Like many of us, my first surfboard was a gift. During a visit to the Kipapa house in Keaukaha during the early 2000’s, my uncle caught me eyeing up his trusty 6’0” single fin. I just couldn’t take my sights off of her. Beginning at her beaked nose, my gaze slowly made its way down her full blue rails eventually coming to a drastic halt at the pin of her tail. Half-smiling, he grabbed his boards and reached her out to me. “You probably gonna wanna move that fin up so you can turn,” he said.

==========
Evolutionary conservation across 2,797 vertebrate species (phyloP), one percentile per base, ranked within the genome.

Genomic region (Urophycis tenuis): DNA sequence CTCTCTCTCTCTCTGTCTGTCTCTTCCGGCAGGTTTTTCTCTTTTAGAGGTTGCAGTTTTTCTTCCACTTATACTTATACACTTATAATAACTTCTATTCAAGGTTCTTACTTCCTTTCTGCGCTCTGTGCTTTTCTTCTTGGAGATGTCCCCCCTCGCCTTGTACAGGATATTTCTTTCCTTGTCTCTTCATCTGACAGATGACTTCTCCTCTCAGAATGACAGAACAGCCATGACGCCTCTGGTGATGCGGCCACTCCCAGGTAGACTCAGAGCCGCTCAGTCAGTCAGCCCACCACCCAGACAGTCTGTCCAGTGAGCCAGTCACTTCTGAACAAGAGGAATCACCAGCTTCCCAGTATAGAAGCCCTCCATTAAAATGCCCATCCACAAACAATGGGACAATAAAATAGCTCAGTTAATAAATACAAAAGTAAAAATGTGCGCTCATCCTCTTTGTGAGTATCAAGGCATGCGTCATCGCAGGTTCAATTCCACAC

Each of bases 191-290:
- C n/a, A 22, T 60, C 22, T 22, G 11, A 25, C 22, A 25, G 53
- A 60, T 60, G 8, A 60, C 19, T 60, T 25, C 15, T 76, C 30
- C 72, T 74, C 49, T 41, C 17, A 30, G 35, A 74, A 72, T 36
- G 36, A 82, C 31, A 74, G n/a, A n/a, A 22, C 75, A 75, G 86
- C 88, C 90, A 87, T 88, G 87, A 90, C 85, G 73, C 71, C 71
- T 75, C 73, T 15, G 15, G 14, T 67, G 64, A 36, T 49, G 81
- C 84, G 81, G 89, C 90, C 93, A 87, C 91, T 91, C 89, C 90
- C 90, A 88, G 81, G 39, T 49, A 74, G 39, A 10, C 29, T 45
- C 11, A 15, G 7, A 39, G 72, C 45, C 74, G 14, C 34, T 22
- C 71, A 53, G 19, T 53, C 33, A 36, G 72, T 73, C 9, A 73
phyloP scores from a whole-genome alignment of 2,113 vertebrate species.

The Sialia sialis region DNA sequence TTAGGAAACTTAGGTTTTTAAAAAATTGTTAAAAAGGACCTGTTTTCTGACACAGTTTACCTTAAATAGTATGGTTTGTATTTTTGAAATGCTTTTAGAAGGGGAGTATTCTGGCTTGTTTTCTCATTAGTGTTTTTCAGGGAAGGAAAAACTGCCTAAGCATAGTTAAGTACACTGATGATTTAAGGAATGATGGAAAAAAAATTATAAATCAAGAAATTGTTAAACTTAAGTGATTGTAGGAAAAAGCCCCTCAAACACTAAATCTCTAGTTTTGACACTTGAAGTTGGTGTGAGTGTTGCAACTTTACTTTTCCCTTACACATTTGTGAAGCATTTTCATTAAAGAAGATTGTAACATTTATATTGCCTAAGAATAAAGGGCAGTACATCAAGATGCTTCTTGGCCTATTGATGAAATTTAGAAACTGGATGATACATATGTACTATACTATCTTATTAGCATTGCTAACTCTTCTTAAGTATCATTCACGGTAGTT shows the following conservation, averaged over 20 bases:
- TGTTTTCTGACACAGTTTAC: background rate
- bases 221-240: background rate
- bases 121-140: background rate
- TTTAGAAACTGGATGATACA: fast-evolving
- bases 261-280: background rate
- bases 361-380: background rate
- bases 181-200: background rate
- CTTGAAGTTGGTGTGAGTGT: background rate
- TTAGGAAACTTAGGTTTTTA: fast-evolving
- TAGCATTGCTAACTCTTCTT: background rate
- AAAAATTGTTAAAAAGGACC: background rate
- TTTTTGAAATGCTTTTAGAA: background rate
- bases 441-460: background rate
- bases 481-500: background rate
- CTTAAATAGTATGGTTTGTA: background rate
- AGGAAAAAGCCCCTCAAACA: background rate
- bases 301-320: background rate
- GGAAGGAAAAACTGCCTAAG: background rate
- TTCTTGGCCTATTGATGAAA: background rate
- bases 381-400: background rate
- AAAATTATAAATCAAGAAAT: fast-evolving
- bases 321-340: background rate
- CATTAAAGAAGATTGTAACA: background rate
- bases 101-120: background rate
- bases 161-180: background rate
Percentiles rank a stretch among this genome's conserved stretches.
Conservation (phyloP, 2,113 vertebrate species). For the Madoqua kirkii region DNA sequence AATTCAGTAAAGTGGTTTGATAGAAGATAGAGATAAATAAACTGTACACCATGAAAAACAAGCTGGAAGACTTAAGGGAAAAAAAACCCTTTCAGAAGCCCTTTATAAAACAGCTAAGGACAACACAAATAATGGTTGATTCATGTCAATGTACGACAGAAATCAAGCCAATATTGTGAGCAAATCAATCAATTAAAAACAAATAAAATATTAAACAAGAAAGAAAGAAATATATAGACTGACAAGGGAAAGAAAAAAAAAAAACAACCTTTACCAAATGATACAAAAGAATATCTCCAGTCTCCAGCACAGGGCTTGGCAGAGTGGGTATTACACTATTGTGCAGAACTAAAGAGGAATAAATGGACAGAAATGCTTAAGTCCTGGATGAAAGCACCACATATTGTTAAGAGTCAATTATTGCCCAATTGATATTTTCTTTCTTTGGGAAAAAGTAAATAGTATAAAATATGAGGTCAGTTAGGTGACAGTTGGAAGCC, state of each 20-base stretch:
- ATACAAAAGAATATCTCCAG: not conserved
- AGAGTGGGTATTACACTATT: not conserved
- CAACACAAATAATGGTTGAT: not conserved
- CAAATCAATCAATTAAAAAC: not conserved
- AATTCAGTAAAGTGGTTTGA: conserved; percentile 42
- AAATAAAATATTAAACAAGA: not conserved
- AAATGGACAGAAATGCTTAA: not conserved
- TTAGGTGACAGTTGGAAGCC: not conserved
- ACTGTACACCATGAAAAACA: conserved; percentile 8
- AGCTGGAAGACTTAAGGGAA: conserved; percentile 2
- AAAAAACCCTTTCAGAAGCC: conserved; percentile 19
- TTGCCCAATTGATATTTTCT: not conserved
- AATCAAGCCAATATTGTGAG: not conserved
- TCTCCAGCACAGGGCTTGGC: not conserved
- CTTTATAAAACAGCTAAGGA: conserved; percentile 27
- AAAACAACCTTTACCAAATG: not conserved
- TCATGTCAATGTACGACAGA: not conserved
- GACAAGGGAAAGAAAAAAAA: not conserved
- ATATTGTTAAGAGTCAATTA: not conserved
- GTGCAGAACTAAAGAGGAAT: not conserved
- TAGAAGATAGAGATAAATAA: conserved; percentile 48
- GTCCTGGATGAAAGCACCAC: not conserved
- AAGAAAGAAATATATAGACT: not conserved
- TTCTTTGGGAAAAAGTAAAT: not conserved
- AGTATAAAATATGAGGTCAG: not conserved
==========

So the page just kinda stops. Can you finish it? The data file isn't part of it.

Dreams of off the lips, grab-rail cutbacks and cheater-five tubes kept me up late at night. Needless to say, the following months learning to surf on that board was not as trivial as Uncle Gabe seemed to suggest. It didn’t take long before I gave up on my first single-finned obsession and transitioned to a much more forgiving 6’4” Pearson Arrow thruster. Although I would occasionally switch back and forth between the two, I never had the opportunity to ride something that would merge my surfing. I preferred the responsiveness of a thruster, but became infatuated by the glide of a single. It took many years before I gained enough courage to ask my close friend, Matty Raynor, if he would be able to create something that could marry these often separate perspectives on modern surfing. He told me that this already existed and he would additionally apply some of his unique shapes, foils, and designs to the traditional bonzer fin set up. We decided to film the first 5 waves on this board to see not only now it felt, but also how looked. Having never ridden a bonzer prior, it only took one wave before becoming a lifelong fan.